"We had a confidence on this record, and the right environment, to branch out," said Slash, noting the contributions of producer Brendan O'Brien. "He helped open some doors on experimenting with our sound."
But don't look for any radical departures on "Libertad." The band's sound remains grounded in the sound of twin guitars, theatrical vocals and arena-filling bass-and-drum workouts. While Slash, Weiland and crew may have been revolutionaries in the late-'80s and early '90s toppling all manner of spandex-wearing bands, these guys now in Velvet Revolver are more like the remaining guardsmen for a classic rock sound.
But as familiar as it all sounds, Slash said that working with the Velvet Revolver crew has not been predictable.
"Working with Scott, you never know what he'd do on each outing. Even working with Matt and Duff on these songs feels like something new. It's just a different environment to be in," Slash said
As for the tour that began earlier this month, Slash said performing has not grown old.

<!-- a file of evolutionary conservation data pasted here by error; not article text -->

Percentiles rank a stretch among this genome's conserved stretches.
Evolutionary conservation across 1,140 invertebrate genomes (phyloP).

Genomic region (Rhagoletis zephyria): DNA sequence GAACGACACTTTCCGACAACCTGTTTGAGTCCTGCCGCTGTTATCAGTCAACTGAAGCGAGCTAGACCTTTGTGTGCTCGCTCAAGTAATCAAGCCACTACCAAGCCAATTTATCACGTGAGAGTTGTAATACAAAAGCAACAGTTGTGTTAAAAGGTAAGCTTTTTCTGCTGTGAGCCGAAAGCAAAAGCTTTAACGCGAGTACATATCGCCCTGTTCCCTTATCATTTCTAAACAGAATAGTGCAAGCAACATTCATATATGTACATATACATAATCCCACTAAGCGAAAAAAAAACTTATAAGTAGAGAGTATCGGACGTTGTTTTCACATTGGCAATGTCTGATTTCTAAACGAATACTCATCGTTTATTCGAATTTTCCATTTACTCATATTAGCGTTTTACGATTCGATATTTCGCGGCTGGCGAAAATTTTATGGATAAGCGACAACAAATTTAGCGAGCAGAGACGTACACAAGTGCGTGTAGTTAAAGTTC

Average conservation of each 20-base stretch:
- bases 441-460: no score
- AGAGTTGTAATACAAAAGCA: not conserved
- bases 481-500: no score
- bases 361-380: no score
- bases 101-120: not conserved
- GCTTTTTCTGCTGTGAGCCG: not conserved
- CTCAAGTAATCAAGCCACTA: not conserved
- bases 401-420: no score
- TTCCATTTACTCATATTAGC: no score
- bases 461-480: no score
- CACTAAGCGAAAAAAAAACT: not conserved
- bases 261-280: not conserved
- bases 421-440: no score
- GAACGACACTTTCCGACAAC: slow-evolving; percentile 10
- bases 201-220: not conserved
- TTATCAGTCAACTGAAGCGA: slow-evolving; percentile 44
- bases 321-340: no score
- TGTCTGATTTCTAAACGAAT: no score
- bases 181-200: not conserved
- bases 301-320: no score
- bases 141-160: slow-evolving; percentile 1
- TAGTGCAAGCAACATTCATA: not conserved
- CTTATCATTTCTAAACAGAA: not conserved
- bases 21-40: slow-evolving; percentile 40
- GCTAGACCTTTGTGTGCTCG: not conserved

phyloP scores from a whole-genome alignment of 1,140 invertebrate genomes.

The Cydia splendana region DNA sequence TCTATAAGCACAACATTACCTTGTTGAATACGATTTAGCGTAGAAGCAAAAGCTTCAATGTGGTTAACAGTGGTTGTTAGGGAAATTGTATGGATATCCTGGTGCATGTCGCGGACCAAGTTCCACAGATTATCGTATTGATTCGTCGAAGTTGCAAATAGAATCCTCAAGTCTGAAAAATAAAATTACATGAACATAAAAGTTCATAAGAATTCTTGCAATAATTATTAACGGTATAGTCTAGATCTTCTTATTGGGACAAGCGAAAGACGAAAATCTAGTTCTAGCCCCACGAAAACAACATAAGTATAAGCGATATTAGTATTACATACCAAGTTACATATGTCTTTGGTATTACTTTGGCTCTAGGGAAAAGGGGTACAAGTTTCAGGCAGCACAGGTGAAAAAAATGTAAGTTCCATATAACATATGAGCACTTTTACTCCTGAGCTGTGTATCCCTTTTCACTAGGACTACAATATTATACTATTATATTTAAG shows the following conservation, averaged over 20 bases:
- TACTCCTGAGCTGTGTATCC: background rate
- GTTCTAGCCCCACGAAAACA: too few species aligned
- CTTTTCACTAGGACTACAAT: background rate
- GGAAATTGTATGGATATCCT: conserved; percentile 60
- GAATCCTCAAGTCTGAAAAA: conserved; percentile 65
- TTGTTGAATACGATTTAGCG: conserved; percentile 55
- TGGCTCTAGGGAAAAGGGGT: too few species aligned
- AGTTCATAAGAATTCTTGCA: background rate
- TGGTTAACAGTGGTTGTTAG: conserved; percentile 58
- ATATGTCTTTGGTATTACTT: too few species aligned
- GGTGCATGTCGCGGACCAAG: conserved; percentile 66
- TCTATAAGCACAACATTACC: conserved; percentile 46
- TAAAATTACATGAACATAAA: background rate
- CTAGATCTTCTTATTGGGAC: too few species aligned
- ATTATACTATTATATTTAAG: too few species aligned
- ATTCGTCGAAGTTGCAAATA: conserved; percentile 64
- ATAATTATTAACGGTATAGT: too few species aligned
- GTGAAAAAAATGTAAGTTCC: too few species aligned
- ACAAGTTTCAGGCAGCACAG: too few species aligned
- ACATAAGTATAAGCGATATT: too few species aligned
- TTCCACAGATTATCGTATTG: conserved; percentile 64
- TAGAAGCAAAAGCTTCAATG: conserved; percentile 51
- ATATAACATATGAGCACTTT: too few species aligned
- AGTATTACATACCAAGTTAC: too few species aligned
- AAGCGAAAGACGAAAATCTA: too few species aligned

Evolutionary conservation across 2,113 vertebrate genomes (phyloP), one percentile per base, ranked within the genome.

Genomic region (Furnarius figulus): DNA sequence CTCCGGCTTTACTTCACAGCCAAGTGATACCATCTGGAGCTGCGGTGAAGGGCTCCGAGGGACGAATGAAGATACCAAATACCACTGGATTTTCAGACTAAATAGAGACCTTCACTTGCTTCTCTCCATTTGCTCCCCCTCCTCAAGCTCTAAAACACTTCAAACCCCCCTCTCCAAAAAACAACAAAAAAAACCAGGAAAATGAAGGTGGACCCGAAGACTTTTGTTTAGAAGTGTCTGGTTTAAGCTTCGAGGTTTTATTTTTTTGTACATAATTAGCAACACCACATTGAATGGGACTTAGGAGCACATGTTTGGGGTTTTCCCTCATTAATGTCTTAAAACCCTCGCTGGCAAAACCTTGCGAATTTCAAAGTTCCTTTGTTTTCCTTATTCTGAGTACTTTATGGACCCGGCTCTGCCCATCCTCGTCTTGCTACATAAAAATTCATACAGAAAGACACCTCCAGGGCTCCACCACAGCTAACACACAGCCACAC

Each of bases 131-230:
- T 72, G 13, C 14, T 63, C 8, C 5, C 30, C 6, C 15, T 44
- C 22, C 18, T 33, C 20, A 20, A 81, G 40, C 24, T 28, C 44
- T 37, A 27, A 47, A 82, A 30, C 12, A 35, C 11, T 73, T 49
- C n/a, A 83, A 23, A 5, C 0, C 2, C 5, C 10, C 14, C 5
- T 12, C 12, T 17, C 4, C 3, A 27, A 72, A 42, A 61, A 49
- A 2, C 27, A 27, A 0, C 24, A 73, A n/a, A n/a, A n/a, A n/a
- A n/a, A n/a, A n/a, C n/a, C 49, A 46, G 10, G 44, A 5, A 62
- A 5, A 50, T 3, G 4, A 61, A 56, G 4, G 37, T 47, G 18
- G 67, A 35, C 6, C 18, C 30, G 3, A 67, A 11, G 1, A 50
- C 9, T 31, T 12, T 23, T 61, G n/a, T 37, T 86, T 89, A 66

"I'm like a kid. I get all excited about starting a tour," he said.
And teaming with Alice in Chains merely sweetened sweet·en
v. sweet·ened, sweet·en·ing, sweet·ens
1. To make sweet or sweeter by adding sugar, honey, saccharin, or another sweet substance.
2. To make more pleasant or agreeable. the deal for Slash, who counts himself a fan of AIC's guitarist Jerry Cantrell.
"Duff and I went and saw Alice in Chains six months ago in Los Angeles and it was one of the best shows I saw. They sounded amazing," Slash said. "When we started talking about putting a tour package together their name came up. I see Jerry on a regular basis and just kept my fingers crossed that everything would work out."
While he does not go off talking about his past, Slash will still play songs from the past as the current VR tour takes stock of some GN'R and STP STP or standard temperature and pressure, standard conditions for measurement of the properties of matter. The standard temperature is the freezing point of pure water, 0°C; or 273.15°K;. hits of yore, just as the band did when it went on the road behind the release of "Contraband." But the emphasis will be on airing "Libertad," a record that the band is banking on to seal its own identity.
"You always want to be doing something interesting," Slash said. "You don't want to get struck in a pattern."
Scott McLennan can be reached at email@example.com
Velvet Revolver with Alice in Chains
When: 7 p.m. Tuesday
Where: Tweeter Center, Route 140, Mansfield
How much: $50, $35, $25 and for four lawn seats $17.25, plus service charges
CUTLINE: (1) Velvet Revolver (2) Slash